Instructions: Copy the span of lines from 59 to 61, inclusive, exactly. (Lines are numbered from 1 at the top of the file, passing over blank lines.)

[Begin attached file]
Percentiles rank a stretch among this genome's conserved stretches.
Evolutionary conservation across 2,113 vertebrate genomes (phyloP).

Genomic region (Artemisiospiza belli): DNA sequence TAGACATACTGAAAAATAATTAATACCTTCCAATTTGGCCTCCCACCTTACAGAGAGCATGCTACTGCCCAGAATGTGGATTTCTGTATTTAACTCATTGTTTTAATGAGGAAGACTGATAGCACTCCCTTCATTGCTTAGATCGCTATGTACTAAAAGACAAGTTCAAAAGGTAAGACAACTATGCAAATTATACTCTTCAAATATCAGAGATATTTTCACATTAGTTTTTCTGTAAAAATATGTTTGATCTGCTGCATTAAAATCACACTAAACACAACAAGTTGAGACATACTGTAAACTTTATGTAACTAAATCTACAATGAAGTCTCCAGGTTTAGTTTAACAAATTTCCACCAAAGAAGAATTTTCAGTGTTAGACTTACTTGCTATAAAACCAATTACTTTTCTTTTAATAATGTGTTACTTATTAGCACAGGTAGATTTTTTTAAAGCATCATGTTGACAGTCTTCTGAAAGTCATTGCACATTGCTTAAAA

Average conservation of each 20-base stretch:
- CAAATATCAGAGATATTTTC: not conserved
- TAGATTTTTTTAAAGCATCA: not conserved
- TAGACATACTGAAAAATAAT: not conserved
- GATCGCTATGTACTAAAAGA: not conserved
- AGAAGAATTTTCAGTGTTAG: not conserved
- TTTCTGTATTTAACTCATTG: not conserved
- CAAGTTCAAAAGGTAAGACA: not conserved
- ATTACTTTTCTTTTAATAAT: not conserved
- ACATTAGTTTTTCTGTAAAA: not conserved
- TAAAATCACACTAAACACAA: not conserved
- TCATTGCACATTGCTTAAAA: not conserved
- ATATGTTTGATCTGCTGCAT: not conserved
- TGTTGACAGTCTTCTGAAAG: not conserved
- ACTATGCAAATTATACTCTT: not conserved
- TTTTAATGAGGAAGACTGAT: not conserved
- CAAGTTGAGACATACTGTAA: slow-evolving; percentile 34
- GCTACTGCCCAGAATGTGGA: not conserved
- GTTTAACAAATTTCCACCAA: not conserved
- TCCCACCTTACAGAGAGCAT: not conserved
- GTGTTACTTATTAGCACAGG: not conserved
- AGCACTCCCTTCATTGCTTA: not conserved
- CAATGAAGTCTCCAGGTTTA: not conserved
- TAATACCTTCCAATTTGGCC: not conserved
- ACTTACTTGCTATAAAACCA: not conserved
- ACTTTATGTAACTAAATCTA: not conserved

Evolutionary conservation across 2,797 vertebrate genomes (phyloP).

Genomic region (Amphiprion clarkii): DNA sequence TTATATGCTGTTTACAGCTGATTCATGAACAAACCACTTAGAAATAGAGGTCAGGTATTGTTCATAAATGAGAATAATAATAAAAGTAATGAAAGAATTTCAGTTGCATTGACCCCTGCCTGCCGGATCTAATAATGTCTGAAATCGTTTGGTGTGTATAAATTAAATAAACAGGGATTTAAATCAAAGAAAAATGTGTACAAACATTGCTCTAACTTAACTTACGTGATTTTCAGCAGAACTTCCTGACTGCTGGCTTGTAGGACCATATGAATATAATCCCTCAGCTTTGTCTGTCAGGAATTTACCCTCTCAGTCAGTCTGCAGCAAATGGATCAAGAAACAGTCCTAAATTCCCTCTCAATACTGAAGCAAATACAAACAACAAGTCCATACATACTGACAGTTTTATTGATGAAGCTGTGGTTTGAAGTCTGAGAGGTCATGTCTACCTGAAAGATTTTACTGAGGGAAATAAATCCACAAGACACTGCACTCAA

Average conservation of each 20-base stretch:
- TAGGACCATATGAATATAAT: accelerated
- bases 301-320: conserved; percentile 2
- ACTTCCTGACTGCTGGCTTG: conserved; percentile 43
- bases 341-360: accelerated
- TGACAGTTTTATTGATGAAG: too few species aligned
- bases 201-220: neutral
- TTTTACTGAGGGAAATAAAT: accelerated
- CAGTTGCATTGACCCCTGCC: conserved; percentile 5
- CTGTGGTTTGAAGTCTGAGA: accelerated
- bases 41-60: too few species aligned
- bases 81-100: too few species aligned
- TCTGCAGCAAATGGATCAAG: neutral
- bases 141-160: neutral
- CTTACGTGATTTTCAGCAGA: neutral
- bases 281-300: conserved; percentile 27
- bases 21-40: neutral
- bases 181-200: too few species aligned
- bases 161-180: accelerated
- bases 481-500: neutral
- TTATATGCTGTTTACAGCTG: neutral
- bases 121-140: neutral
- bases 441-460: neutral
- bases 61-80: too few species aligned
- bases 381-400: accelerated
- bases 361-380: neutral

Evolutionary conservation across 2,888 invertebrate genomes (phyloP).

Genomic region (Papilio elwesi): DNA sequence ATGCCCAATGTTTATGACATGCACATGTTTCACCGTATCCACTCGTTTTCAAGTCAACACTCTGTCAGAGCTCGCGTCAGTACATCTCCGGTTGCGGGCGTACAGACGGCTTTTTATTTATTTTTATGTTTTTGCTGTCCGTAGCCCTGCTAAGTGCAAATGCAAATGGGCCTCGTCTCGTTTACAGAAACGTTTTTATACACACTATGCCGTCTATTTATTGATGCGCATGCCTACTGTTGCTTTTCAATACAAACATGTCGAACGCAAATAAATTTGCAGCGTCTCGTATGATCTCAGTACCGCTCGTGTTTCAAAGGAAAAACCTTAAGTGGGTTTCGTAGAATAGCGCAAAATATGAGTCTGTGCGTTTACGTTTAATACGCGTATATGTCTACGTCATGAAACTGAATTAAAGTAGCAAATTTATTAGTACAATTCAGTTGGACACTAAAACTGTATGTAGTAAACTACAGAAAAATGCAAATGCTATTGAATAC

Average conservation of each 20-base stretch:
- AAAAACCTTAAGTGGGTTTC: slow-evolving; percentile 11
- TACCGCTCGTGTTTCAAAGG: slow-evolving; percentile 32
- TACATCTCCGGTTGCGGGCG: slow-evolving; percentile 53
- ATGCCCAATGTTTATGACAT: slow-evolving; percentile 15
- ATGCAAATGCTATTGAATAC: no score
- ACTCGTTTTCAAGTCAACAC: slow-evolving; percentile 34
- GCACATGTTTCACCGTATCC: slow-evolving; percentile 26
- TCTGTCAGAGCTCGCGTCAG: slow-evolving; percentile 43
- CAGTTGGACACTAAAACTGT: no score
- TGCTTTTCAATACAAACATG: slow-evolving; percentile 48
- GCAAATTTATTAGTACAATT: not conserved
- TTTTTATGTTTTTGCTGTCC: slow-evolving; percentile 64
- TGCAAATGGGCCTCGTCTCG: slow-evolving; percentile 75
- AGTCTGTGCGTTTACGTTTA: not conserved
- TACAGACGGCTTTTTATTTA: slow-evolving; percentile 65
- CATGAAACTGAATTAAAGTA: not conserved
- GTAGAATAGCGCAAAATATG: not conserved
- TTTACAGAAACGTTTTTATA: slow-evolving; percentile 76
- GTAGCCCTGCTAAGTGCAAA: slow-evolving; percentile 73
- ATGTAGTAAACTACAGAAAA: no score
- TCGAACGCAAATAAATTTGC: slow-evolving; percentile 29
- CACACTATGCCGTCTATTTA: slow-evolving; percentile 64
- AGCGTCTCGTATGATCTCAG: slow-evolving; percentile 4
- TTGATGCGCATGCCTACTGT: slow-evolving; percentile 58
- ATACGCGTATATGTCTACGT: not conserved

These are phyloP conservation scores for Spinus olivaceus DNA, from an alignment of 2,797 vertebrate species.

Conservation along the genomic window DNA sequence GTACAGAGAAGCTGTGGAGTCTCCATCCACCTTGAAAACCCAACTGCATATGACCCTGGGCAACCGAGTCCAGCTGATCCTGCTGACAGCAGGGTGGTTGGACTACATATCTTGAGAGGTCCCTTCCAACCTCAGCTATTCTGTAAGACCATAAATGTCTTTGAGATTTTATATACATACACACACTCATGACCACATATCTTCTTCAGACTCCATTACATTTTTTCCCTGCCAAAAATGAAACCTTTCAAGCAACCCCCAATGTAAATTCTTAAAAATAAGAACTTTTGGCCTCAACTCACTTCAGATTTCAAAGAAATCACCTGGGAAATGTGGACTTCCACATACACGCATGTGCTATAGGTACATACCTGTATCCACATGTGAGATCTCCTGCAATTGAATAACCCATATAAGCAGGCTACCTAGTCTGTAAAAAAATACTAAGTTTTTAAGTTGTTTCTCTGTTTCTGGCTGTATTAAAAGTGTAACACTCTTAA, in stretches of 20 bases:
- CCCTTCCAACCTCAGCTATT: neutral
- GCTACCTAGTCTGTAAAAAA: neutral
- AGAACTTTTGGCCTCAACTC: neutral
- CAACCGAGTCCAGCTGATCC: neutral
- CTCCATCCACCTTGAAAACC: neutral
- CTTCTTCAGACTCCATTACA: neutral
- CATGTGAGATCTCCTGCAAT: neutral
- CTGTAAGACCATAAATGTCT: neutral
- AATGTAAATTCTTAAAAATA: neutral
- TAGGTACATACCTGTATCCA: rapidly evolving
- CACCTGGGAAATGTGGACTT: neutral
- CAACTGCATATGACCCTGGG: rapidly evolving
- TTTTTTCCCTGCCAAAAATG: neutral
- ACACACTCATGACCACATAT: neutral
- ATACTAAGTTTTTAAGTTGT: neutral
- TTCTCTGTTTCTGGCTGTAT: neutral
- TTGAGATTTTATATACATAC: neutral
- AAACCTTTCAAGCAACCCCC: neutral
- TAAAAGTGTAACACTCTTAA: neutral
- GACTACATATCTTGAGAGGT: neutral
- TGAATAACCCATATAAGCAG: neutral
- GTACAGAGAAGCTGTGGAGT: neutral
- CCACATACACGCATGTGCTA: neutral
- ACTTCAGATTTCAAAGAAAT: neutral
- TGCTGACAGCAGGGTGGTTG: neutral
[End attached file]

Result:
Genomic region (Papilio elwesi): DNA sequence ATGCCCAATGTTTATGACATGCACATGTTTCACCGTATCCACTCGTTTTCAAGTCAACACTCTGTCAGAGCTCGCGTCAGTACATCTCCGGTTGCGGGCGTACAGACGGCTTTTTATTTATTTTTATGTTTTTGCTGTCCGTAGCCCTGCTAAGTGCAAATGCAAATGGGCCTCGTCTCGTTTACAGAAACGTTTTTATACACACTATGCCGTCTATTTATTGATGCGCATGCCTACTGTTGCTTTTCAATACAAACATGTCGAACGCAAATAAATTTGCAGCGTCTCGTATGATCTCAGTACCGCTCGTGTTTCAAAGGAAAAACCTTAAGTGGGTTTCGTAGAATAGCGCAAAATATGAGTCTGTGCGTTTACGTTTAATACGCGTATATGTCTACGTCATGAAACTGAATTAAAGTAGCAAATTTATTAGTACAATTCAGTTGGACACTAAAACTGTATGTAGTAAACTACAGAAAAATGCAAATGCTATTGAATAC

Average conservation of each 20-base stretch:
- AAAAACCTTAAGTGGGTTTC: slow-evolving; percentile 11